In this article we take a look at “Management PDCAs’”and how these compare with traditional continuous improvement cycles. We will try to clear out some of the confusion and find out if Management PDCAs are going to be a hero or end up as a zero – not amounting to very much and perhaps making things worse.

History of PDCA

There is much written and available on the topic of continuous improvement. PDCA is not new and has evolved over the years. Here are a few of the familiar ones you probably have heard or know about:

  • Deming Wheel

  • Shewhart Cycle

  • Japanese PDCA

  • PDSA

  • PDCA / A3 (Lean)

  • DMAIC (Six Sigma)

  • Kaizen / Toyota Kata

  • Observe-PDCA

  • OODA

  • Build-Measure-Learn (Lean Startup)

  • And others

At a basic level, PDCA is a model for continuous improvement that uses iterations to optimize towards a goal. In practice, focusing on smaller improvements with frequent iterations accelerates learning and establishes behaviours that build towards an improvement culture. When this is done well it results in a virtuous cycle where both action and behaviours reinforce each other delivering more and better improvements over time.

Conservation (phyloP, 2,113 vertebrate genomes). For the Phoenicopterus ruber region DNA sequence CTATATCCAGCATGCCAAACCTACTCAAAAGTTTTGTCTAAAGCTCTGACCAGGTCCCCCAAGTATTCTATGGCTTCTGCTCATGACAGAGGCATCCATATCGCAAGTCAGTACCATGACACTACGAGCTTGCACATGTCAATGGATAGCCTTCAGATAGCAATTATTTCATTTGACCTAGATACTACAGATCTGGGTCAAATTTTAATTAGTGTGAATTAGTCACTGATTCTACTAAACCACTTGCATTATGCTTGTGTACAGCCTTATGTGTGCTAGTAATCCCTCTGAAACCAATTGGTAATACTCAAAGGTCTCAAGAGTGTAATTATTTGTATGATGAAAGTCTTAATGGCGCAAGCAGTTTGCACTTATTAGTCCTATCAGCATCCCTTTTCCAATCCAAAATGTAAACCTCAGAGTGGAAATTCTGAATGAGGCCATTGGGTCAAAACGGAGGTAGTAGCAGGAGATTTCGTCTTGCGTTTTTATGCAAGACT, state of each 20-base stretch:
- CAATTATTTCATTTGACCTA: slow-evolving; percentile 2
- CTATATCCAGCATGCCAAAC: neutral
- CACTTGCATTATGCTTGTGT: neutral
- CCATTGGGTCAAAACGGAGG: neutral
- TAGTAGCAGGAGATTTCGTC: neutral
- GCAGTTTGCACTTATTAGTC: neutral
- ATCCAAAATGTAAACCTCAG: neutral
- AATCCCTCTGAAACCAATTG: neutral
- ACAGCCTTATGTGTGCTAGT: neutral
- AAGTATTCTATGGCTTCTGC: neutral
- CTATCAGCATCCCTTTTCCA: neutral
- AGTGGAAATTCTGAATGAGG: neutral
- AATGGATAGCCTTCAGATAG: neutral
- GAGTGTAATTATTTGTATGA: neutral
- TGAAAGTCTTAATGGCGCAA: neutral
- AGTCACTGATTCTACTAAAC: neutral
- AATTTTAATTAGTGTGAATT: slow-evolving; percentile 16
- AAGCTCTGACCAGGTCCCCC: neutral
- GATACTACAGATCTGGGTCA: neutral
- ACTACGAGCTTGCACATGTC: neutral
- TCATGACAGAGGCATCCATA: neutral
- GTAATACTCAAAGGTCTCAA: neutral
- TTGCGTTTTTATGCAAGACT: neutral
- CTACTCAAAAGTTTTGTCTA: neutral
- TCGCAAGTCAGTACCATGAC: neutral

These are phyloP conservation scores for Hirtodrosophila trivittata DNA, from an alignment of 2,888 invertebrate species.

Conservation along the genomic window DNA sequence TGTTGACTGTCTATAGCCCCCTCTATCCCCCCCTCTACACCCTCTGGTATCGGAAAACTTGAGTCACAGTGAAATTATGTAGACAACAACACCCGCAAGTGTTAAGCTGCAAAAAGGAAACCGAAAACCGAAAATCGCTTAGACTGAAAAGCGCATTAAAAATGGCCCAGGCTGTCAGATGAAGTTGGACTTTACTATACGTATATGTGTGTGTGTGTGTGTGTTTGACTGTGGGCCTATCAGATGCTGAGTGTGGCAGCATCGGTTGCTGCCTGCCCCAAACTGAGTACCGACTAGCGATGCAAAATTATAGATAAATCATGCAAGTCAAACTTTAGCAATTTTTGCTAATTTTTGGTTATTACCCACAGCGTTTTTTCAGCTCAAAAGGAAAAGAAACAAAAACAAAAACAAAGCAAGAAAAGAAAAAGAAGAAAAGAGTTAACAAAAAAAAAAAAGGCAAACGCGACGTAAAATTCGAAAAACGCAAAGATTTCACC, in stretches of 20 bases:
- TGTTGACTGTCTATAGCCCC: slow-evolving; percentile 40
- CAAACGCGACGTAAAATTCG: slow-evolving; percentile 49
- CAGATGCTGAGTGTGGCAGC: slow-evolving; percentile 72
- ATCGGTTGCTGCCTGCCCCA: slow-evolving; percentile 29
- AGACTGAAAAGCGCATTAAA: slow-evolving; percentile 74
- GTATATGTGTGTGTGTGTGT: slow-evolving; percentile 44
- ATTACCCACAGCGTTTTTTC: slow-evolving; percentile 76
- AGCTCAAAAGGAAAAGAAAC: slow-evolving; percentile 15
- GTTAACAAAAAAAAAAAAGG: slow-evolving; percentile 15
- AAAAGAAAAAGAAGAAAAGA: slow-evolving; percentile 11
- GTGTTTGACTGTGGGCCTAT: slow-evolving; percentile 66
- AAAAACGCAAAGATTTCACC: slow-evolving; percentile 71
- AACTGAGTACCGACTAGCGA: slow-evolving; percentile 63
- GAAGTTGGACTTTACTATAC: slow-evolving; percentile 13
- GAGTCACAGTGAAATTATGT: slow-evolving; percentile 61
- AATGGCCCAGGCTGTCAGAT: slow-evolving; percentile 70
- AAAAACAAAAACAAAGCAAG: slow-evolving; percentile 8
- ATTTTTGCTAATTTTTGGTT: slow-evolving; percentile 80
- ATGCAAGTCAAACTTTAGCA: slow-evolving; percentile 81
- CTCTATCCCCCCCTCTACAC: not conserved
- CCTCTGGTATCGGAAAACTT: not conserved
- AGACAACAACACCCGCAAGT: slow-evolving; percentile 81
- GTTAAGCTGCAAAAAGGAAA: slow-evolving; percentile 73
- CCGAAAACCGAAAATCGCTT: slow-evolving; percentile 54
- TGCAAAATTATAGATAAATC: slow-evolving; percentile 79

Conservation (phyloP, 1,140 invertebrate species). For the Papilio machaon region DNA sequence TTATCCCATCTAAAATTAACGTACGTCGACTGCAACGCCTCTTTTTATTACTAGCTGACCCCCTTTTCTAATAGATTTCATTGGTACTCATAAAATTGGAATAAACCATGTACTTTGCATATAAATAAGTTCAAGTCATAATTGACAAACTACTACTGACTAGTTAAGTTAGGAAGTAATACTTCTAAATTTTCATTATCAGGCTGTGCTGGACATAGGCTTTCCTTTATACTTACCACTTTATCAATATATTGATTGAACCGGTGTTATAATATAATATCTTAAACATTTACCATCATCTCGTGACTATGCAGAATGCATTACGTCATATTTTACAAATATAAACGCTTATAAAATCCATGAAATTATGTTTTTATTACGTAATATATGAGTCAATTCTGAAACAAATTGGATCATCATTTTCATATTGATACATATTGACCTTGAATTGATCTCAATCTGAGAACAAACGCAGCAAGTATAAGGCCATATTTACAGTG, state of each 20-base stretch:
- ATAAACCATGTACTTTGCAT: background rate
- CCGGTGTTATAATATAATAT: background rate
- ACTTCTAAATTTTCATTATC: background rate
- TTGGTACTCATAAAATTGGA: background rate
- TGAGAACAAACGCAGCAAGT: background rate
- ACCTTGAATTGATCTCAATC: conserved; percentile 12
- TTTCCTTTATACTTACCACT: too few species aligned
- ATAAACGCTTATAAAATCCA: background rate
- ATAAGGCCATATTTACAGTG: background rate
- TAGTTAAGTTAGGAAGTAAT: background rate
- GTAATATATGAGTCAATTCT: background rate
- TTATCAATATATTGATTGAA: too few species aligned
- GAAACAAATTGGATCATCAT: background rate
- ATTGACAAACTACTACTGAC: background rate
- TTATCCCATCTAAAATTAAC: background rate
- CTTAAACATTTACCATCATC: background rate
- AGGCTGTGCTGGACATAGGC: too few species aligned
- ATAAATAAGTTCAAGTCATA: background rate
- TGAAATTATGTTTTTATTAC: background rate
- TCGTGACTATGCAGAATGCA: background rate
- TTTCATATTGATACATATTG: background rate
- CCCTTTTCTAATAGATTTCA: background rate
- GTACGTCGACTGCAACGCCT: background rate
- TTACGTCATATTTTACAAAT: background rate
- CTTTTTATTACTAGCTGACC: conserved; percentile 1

No wonder management standards and regulatory bodies are looking at harnessing the power of PDCA – it has been a real super power.

What all these continuous improvement cycles have in common is that they are all meta processes that stand outside of what you want to improve. You can in theory (practice may be different) apply them to improving tasks, processes, systems, programs, and many other things.